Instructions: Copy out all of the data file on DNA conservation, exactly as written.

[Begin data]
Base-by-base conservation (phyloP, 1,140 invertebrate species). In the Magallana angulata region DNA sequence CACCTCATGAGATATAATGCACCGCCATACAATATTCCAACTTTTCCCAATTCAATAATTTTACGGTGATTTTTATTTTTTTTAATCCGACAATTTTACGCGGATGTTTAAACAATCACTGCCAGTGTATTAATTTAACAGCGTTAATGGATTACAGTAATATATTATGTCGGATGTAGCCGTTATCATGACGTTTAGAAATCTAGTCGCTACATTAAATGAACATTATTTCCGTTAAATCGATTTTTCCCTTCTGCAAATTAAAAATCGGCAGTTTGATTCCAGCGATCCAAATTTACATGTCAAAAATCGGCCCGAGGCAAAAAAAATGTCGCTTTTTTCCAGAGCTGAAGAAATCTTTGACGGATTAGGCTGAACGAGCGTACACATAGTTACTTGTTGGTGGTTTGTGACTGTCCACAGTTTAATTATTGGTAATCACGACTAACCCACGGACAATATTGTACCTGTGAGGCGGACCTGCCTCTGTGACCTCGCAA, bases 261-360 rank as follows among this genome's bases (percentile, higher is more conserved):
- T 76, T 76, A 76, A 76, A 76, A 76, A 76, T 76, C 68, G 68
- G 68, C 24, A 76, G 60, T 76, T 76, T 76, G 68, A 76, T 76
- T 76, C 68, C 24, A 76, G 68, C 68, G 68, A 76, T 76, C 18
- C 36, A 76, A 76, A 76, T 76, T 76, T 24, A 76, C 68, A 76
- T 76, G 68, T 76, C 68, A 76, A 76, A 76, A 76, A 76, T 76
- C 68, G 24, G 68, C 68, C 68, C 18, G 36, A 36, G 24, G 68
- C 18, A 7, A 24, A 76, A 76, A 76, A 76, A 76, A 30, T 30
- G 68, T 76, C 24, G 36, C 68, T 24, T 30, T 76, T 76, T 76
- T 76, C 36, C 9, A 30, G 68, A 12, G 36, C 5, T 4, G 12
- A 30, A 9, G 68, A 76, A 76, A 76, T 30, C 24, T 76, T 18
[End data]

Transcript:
Base-by-base conservation (phyloP, 1,140 invertebrate species). In the Magallana angulata region DNA sequence CACCTCATGAGATATAATGCACCGCCATACAATATTCCAACTTTTCCCAATTCAATAATTTTACGGTGATTTTTATTTTTTTTAATCCGACAATTTTACGCGGATGTTTAAACAATCACTGCCAGTGTATTAATTTAACAGCGTTAATGGATTACAGTAATATATTATGTCGGATGTAGCCGTTATCATGACGTTTAGAAATCTAGTCGCTACATTAAATGAACATTATTTCCGTTAAATCGATTTTTCCCTTCTGCAAATTAAAAATCGGCAGTTTGATTCCAGCGATCCAAATTTACATGTCAAAAATCGGCCCGAGGCAAAAAAAATGTCGCTTTTTTCCAGAGCTGAAGAAATCTTTGACGGATTAGGCTGAACGAGCGTACACATAGTTACTTGTTGGTGGTTTGTGACTGTCCACAGTTTAATTATTGGTAATCACGACTAACCCACGGACAATATTGTACCTGTGAGGCGGACCTGCCTCTGTGACCTCGCAA, bases 261-360 rank as follows among this genome's bases (percentile, higher is more conserved):
- T 76, T 76, A 76, A 76, A 76, A 76, A 76, T 76, C 68, G 68
- G 68, C 24, A 76, G 60, T 76, T 76, T 76, G 68, A 76, T 76
- T 76, C 68, C 24, A 76, G 68, C 68, G 68, A 76, T 76, C 18
- C 36, A 76, A 76, A 76, T 76, T 76, T 24, A 76, C 68, A 76
- T 76, G 68, T 76, C 68, A 76, A 76, A 76, A 76, A 76, T 76
- C 68, G 24, G 68, C 68, C 68, C 18, G 36, A 36, G 24, G 68
- C 18, A 7, A 24, A 76, A 76, A 76, A 76, A 76, A 30, T 30
- G 68, T 76, C 24, G 36, C 68, T 24, T 30, T 76, T 76, T 76
- T 76, C 36, C 9, A 30, G 68, A 12, G 36, C 5, T 4, G 12
- A 30, A 9, G 68, A 76, A 76, A 76, T 30, C 24, T 76, T 18